© VINCI Energies

In time, towns and cities may no longer own their lighting infrastructure, but will instead buy access to levels of illumination.

Cities will not only be part of the service delivery revolution, they are likely to be the most obvious source of the various forms of connected intelligence. Their size and their concentration and range of activities mean they represent a key laboratory for the as-a-service approach. And this is a laboratory that businesses are especially interested in since it meets B2B2C requirements. Our offerings will be increasingly geared towards end-use service proposals that satisfy both our local and regional authority clients and their general public clientsexplains Xavier Albouy, Director of the Citeos brand of the VINCI Energies group.

The first urban application of the as-a-service model will probably be seen in public lighting. Cities will no longer own lighting assets, as the acquisition and operating costs will be covered by their suppliers and service providers who will guarantee a level of illumination. Authorities will only be purchasing access to light. “This type of service contract doesn’t yet exist at city level, but it is already being used in the private sector by property managers or owners” points out Xavier Albouy. For instance, Schiphol Airport in Amsterdam no longer invests a single euro on lighting its terminal; it simply buys access to a light level.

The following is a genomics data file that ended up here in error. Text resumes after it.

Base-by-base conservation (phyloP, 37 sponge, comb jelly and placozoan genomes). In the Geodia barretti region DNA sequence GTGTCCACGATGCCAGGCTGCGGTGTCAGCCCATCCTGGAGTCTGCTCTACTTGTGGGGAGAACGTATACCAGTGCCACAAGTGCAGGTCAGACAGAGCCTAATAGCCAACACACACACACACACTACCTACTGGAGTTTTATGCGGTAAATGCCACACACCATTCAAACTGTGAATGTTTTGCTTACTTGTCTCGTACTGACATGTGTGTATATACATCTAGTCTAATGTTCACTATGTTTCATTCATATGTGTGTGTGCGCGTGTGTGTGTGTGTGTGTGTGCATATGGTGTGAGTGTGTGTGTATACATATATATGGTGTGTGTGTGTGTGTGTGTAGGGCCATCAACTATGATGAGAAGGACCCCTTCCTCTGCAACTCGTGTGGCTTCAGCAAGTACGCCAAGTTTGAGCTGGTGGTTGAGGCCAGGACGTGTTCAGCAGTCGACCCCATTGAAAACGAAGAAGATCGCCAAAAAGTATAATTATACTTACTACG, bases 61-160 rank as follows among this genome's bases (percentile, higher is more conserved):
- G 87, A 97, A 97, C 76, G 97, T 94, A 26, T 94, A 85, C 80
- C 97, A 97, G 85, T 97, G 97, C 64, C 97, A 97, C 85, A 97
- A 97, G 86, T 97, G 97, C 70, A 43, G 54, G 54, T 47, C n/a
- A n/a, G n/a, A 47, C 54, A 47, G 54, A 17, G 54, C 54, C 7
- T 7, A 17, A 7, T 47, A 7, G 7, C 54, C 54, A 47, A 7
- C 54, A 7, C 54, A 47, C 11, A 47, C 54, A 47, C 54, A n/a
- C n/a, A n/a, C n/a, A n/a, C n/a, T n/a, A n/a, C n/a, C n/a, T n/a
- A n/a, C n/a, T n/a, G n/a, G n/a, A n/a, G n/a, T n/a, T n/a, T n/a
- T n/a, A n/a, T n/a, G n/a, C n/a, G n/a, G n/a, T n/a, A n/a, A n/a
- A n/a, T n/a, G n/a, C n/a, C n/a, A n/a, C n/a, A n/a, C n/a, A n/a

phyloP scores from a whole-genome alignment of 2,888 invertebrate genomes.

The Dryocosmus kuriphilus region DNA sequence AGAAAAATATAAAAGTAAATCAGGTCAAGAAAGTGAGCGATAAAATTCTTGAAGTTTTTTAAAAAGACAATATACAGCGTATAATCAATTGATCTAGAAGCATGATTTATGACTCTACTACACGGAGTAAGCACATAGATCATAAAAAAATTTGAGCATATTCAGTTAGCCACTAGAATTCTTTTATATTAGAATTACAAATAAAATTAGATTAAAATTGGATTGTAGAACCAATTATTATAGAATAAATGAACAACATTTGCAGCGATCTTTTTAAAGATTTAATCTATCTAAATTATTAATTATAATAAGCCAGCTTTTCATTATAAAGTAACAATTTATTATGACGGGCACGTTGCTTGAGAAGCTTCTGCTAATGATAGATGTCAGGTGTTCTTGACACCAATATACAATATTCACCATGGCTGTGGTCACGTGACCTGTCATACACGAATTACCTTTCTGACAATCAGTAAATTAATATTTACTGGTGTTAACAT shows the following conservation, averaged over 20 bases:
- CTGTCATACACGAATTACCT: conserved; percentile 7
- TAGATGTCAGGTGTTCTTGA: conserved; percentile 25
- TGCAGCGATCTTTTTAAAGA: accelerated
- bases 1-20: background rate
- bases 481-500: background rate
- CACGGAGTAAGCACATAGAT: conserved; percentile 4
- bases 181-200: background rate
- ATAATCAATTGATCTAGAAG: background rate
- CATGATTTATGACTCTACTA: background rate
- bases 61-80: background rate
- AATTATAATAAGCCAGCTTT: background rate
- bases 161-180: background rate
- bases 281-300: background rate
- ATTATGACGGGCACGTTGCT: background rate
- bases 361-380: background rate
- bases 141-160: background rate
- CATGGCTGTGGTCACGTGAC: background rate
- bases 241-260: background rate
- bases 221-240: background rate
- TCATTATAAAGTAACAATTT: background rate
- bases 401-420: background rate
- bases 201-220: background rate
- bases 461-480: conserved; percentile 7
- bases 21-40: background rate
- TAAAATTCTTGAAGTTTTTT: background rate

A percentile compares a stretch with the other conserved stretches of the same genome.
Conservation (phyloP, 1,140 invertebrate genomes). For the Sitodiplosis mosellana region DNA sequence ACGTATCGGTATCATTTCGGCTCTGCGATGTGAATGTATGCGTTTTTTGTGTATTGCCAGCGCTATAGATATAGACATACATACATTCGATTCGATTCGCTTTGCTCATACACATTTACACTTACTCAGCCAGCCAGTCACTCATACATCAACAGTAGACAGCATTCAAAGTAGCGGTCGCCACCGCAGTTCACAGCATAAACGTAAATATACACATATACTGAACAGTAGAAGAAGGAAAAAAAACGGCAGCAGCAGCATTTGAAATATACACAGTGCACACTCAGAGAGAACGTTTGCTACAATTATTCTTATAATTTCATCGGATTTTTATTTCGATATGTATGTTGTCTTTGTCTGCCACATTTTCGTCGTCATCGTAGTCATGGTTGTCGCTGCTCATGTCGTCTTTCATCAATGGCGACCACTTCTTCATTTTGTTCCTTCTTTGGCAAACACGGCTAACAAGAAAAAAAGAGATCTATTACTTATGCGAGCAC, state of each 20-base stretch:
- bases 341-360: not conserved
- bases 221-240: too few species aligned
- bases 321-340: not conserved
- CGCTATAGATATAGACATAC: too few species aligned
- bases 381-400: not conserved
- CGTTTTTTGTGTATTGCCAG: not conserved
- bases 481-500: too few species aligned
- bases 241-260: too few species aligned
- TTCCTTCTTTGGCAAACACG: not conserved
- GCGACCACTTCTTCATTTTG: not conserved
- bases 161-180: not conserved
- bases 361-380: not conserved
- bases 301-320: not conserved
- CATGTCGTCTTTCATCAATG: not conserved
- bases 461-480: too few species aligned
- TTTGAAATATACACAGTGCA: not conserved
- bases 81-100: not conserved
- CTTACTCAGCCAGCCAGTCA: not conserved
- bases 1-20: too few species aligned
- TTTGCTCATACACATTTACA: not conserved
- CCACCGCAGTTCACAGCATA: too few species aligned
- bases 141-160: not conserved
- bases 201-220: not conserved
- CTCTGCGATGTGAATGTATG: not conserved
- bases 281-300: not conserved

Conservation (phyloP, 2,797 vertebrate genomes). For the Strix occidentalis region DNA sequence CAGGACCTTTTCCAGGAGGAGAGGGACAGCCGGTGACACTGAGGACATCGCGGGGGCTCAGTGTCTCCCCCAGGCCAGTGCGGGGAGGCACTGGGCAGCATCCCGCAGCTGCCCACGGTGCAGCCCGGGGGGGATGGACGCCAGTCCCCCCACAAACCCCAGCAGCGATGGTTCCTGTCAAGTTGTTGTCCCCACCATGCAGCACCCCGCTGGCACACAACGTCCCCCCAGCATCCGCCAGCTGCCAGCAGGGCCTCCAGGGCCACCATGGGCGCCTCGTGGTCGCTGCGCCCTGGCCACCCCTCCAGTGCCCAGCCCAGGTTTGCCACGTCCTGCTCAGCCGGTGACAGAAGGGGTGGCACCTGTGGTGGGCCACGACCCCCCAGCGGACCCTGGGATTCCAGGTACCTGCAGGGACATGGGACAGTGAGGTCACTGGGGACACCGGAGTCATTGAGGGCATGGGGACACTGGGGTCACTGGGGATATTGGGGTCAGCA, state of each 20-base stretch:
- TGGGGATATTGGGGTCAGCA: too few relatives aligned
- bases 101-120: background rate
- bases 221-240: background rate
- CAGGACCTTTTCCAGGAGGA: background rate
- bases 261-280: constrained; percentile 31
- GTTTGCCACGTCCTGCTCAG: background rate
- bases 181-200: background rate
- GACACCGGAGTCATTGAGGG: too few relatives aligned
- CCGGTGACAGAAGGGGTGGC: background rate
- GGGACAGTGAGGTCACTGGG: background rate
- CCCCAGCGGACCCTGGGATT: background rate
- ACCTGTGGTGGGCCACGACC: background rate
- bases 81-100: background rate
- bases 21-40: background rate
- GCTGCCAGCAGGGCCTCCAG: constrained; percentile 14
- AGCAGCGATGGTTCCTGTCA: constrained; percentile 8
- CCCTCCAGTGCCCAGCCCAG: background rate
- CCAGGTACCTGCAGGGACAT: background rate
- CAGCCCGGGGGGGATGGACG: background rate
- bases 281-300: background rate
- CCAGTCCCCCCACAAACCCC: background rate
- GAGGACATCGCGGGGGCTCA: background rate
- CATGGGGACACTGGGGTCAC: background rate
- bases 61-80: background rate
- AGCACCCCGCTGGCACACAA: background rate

LED lighting leads the way

In the space of a few years, LED technology has had a substantial impact on both private and public lighting networks. With a semiconductor chip as their light source, LEDs can be easily controlled and enable connectivity. As a result, using IoT across all outdoor urban lighting facilities makes it possible to monitor in real time the state of connected bulbs and to control intensity and hue using just a smartphone. This flexible solution helps manage energy consumption and optimise infrastructure maintenance more effectively.

However, for local and regional authorities, migration to connected LEDs represents a substantial investment. “We are developing LED lighting service solutions that include a guarantee to cut energy consumption in half” states Xavier Albouy. To work to optimum effect, this performance guarantee involves migrating all assets to LED.

The investment is not insignificant, but by halving the energy bill over a two to three-year horizon, the amortisation period is also reducedadds the Citeos Director.

Let there be light

Another idea being examined for cities is Li-Fi (Light Fidelity), in other words data transmission by LED light. Bulbs will have geolocation capabilities, enabling information to be sent to pedestrians or drivers with smartphones to help guide them from A to B and to enrich their “street experience”.

Light is therefore set to become a source of intelligence for cities, delivering better road visibility and safety, reducing energy consumption and operating costs for outside areas, and pushing local authority alerts to residents’ smartphones. Furthermore all of these applications will be increasingly managed by service providers as part of comprehensive offerings that will gradually start to incorporate an as-a-service approach.